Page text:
No. 86-3208 Summary Calendar.

813 F.2d 700 (1987)

Leroy WILLIAMS, Petitioner-Appellant, v. Charles C. FOTI, Jr., et al. Respondent-Appellee.

United States Court of Appeals, Fifth Circuit.

April 3, 1987.

Attorney(s) appearing for the Case

Gerard H. Schreiber, Slidell, La., for petitioner-appellant.

William A. Marshall, Asst. Dist. Atty., New Orleans, La., for respondent-appellee.

Before REAVLEY, JOHNSON and DAVIS, Circuit Judges.

W. EUGENE DAVIS, Circuit Judge:

Leroy Williams appeals the district court's denial of his petition for habeas corpus. 28 U.S.C. § 2254. A Louisiana state jury convicted Williams for heroin distribution, and he is currently a prisoner in Orleans Parish. We affirm the district court's denial of habeas corpus on the grounds of procedural default.


Williams' conviction stems from his sale of heroin to August Wells, an undercover agent for the federal Drug Enforcement Agency (DEA). Wells was introduced to Williams by a confidential informant. Williams argues that he deserves habeas corpus relief because he was unable to locate the informant. We hold that this claim is procedurally barred because Williams failed to either object or move for a continuance at his state court trial. Ramirez v. Estelle, 678 F.2d 604, 606 (5th Cir.1982) (per curiam).

Williams requested that the prosecutor furnish him with the name and address of the confidential informant before trial. In accordance with Roviaro v. United States, 353 U.S. 53, 60-62, 77 S.Ct. 623, 627-29, 1 L.Ed.2d 639 (1957), the court ordered the prosecutor to reveal the informant's name and make an effort to furnish his address. The prosecutor disclosed the informant's identity but failed to disclose his address because the information was not contained in the prosecutor's file.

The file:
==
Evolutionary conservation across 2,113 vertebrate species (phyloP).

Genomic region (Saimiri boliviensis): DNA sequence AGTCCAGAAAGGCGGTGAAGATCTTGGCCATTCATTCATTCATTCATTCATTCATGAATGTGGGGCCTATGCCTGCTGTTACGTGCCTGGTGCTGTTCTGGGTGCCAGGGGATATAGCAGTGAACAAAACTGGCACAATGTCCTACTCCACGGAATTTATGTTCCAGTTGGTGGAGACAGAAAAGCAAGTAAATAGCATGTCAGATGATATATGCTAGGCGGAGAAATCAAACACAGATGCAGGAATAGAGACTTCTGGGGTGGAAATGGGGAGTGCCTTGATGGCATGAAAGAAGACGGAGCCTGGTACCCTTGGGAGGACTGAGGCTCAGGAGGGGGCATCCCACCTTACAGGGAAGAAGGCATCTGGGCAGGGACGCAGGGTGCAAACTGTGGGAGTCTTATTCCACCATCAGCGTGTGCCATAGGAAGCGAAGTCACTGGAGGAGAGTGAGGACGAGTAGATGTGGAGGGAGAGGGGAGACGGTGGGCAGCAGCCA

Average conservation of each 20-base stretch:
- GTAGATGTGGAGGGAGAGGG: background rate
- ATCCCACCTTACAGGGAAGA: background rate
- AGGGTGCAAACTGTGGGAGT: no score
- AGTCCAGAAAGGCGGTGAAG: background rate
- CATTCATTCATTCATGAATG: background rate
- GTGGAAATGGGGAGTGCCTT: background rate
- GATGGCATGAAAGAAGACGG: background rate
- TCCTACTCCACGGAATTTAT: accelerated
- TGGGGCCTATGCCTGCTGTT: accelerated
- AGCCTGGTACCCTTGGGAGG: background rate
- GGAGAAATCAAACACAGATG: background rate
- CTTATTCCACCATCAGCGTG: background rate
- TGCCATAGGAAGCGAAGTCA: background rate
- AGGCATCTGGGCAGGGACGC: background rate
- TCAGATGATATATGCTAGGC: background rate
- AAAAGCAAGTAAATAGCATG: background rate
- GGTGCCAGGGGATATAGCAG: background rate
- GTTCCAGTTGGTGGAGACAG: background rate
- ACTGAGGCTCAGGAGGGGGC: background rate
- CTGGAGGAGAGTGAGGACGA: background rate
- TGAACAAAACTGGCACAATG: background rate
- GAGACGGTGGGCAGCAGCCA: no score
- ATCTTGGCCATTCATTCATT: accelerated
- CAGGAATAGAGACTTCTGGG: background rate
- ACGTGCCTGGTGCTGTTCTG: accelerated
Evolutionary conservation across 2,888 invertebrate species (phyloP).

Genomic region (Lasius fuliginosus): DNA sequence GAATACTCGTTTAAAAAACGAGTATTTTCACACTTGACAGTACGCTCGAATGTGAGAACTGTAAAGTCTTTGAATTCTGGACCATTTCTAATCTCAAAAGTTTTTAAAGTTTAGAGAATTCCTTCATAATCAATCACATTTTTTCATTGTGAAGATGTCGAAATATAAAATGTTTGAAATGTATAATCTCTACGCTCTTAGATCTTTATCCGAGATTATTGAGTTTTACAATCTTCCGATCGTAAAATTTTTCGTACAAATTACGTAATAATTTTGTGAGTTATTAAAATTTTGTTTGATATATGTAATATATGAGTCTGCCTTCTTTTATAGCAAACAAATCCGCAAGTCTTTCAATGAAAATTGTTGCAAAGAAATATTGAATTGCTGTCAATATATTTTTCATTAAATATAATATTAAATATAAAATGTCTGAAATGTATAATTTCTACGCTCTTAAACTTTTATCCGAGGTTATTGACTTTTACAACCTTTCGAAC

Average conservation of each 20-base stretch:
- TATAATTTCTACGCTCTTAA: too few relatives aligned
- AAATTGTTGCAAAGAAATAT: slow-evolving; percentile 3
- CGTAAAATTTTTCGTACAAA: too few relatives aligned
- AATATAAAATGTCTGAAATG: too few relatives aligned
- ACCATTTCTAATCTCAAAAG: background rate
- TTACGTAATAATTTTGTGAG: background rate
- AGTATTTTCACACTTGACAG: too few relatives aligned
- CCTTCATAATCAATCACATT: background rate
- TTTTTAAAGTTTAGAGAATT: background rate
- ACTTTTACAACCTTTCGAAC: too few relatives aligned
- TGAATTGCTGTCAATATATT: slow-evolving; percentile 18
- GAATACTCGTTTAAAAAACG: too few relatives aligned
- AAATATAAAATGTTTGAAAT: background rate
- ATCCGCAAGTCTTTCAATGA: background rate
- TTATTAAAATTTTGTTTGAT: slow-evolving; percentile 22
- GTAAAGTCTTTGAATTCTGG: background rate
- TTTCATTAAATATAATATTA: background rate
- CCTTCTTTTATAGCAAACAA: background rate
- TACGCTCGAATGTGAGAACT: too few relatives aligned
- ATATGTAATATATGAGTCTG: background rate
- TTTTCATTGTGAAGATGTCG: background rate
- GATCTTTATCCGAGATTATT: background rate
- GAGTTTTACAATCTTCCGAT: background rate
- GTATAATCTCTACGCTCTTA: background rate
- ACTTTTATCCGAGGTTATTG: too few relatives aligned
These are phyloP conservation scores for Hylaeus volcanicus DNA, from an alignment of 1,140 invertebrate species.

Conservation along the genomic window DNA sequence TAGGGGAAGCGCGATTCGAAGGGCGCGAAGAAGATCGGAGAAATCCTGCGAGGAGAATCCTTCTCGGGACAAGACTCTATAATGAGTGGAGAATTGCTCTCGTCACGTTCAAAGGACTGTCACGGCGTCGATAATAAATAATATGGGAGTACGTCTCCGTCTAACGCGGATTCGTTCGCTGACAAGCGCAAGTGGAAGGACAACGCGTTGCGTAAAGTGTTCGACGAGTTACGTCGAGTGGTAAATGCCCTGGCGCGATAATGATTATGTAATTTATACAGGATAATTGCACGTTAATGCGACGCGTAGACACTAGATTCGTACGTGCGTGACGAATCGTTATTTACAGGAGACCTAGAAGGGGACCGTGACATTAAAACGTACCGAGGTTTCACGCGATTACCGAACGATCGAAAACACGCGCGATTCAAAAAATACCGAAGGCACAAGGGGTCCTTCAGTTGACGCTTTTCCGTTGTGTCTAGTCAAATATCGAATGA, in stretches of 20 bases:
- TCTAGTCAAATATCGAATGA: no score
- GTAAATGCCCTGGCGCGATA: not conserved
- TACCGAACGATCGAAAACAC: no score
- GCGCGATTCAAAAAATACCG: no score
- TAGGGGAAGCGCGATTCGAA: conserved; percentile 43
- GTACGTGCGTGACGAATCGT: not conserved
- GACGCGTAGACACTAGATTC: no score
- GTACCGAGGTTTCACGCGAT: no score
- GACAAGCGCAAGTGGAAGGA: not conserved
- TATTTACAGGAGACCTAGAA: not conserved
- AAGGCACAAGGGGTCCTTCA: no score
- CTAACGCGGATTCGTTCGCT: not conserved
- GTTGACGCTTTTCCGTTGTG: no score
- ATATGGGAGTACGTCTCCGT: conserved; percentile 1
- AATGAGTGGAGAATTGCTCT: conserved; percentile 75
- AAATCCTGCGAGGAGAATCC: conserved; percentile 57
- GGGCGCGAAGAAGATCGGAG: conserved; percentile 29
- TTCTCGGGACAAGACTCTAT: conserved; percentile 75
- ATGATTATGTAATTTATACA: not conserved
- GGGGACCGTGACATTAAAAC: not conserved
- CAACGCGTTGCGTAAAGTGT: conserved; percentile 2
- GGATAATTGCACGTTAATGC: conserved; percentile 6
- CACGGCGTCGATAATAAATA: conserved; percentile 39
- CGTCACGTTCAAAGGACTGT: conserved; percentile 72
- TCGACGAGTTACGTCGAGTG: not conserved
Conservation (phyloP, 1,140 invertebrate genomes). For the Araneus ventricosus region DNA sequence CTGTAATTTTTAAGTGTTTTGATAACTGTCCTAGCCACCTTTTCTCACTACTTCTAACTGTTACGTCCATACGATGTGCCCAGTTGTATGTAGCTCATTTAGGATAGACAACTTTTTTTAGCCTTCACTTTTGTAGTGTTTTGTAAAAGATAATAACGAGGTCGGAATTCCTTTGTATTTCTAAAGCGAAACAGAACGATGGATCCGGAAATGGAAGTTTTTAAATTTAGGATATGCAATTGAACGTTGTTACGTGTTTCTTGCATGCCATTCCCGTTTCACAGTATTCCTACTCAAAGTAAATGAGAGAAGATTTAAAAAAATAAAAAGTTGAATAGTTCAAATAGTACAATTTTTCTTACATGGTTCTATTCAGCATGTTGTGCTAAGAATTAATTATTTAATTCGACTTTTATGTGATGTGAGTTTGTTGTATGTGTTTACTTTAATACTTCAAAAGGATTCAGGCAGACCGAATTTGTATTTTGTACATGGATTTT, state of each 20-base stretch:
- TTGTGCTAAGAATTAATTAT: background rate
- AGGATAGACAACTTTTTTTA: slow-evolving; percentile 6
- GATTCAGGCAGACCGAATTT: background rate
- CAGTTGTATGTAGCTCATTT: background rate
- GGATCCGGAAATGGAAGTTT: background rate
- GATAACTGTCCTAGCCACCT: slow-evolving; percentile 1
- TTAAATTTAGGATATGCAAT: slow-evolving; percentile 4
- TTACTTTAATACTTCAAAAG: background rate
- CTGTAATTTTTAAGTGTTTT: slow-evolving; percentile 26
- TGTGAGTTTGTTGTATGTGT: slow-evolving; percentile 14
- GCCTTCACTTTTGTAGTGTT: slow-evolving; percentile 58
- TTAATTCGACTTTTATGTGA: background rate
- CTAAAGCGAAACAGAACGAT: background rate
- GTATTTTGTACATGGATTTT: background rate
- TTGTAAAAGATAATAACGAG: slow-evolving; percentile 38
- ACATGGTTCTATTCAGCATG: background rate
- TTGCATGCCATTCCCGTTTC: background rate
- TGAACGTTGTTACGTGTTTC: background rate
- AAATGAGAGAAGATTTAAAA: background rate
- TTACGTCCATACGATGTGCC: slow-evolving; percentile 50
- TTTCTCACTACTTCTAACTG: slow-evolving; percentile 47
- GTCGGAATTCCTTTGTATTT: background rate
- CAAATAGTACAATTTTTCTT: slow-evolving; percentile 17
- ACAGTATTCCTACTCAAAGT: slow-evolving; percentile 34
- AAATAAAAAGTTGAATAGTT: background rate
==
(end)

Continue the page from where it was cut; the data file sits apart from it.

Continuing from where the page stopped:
Although Williams' counsel had not received the informant's address on the morning of trial, the trial commenced without objection. Williams waited until after the first witness was sworn in to complain that he needed the confidential informant's address "so I can subpoena him as a witness." The judge responded by calling an in camera conference in which he told Williams' attorney to ask DEA agent Wells for the address during Wells' upcoming testimony. On cross-examination of agent Wells, Williams' attorney asked for the address, and Wells testified that it was located in his file at the DEA office. The court granted a recess to allow Williams' attorney time to use the information to locate the informant and bring him to court.

After a twenty-five minute recess, the trial resumed without objection by Williams' attorney. Williams' attorney did not move for a continuance in order to locate the confidential informant and call him as a witness. The State rested its case after agent Wells testified, and Williams rested his case without calling any witnesses or producing any evidence.